Mission accomplished? rebuilding the Iraqi and Afghan armies
Beal, James F.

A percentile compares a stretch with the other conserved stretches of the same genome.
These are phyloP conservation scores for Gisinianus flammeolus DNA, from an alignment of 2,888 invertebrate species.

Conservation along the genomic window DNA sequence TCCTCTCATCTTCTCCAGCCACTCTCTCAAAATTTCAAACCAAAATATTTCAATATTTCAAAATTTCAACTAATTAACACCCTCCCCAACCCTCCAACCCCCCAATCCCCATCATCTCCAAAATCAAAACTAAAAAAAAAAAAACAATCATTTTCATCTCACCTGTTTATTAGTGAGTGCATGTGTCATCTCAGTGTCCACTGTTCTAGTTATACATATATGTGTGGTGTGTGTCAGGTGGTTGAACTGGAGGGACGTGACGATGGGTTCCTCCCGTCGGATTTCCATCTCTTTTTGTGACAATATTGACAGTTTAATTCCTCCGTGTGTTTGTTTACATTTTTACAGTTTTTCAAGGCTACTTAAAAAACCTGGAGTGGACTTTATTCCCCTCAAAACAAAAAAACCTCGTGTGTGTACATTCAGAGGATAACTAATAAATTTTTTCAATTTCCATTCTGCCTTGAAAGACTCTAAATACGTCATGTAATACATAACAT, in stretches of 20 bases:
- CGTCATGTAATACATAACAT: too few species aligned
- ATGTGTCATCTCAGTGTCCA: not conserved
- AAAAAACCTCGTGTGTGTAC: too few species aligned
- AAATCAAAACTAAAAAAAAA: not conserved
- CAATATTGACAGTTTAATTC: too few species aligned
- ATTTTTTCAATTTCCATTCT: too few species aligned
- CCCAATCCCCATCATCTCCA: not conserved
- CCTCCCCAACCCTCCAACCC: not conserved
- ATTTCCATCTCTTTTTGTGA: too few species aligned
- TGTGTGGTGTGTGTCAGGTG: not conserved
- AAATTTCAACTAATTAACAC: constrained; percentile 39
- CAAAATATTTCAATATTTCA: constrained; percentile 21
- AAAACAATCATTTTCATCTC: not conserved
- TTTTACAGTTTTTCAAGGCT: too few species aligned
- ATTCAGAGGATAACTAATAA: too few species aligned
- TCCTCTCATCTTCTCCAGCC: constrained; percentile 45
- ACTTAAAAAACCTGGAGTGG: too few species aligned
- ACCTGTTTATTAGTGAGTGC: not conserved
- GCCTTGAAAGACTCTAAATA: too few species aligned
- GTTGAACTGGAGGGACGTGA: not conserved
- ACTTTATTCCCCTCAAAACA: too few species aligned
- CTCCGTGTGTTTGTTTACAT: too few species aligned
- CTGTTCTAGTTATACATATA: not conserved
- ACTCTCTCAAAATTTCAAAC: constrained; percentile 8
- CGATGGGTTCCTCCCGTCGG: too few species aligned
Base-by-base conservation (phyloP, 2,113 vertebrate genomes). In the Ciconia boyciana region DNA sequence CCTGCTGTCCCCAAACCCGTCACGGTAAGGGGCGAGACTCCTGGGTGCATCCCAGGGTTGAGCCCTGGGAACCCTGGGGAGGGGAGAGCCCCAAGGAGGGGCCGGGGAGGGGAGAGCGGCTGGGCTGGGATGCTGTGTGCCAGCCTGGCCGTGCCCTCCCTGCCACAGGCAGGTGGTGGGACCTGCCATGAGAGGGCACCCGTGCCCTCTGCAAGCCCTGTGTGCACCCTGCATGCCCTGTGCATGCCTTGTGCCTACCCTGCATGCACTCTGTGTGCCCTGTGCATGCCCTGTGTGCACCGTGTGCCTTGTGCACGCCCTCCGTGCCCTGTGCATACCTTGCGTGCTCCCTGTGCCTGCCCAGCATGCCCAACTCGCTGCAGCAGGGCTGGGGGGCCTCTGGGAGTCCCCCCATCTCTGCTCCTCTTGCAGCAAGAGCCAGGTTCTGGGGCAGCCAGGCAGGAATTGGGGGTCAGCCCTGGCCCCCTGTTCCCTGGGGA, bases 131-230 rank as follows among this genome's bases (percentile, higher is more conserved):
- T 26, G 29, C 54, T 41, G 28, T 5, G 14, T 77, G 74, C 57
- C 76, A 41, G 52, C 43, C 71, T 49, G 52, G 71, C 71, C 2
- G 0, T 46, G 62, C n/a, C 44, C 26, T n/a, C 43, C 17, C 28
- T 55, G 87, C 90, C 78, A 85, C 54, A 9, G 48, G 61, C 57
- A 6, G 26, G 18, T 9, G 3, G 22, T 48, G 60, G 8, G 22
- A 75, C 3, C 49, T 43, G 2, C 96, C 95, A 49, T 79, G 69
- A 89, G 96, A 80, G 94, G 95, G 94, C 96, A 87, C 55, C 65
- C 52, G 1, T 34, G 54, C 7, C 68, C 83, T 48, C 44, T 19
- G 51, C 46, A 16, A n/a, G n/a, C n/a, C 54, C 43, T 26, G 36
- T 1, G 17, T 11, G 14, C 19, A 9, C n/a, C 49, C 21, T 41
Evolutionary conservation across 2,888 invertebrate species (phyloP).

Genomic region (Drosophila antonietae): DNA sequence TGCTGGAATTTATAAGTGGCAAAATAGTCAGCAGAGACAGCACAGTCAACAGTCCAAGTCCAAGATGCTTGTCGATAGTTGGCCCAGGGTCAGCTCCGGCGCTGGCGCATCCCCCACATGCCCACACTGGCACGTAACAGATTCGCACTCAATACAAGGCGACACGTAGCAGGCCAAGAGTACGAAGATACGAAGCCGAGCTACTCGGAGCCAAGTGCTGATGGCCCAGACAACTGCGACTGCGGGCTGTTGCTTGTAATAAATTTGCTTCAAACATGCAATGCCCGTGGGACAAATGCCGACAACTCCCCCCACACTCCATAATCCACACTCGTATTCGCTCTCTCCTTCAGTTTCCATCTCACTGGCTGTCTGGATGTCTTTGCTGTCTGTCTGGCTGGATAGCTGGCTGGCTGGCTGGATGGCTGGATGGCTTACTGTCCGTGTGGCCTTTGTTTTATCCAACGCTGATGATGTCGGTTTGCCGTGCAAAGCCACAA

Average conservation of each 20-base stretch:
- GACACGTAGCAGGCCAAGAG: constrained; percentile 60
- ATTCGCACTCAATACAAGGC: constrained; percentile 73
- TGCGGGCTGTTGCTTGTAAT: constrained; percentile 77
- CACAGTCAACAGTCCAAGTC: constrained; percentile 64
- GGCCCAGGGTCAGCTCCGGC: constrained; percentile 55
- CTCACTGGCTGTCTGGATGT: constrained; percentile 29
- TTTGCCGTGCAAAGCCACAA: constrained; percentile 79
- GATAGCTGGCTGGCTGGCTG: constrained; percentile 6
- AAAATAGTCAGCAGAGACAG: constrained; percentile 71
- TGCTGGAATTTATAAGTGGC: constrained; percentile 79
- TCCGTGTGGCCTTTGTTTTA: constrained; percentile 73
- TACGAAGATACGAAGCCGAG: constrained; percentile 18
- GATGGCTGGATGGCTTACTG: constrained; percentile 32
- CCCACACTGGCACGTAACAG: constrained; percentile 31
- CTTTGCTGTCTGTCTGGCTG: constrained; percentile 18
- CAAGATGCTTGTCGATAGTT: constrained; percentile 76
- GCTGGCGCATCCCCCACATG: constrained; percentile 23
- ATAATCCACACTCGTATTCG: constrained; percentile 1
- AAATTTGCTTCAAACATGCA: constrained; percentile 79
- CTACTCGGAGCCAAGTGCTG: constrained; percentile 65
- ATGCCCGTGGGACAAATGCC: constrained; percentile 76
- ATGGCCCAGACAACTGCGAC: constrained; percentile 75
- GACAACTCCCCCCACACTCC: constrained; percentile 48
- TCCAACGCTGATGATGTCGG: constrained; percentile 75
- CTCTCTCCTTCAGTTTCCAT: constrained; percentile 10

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The two wars in Iraq and Afghanistan have demonstrated that the U.S. military must be prepared to conduct foreign security force assistance missions as a major element of the U.S. national security strategy. This thesis is a study of the United States' attempt to build strong central armies in Iraq and Afghanistan in the midst of a larger nation-building effort. Following the collapse of the Taliban and Saddam Hussein regimes, the U.S. military was tasked to rebuild the national armies of Afghanistan and Iraq. Since the departure of U.S. forces from Iraq in 2011 and the withdrawal of combat advisors from Afghanistan in 2014, the Islamic State has gained control of significant territory in Iraq including Mosul, Iraq's second largest city, while the Taliban and the Islamic State of Iraq and the LevantÐKhorasan control 30 percent of Afghan districts. The purpose of this thesis is to explain why, despite $60 billion and more than a decade of military advisory efforts, the Iraqi and Afghan national armies are not unified sustainable forces loyal to the central government and capable of defending their territories from internal and external threats. There are four key premises as to why the Iraqi and Afghan armies have not met the expectations of a sustainable and legitimate central army: failure to achieve legitimacy of governance, lack of motivation and will to fight, creation of an army in the Western image rather than an army that meets the needs of Iraq and Afghanistan, and the lack of a long-term U.S. strategy and commitment.
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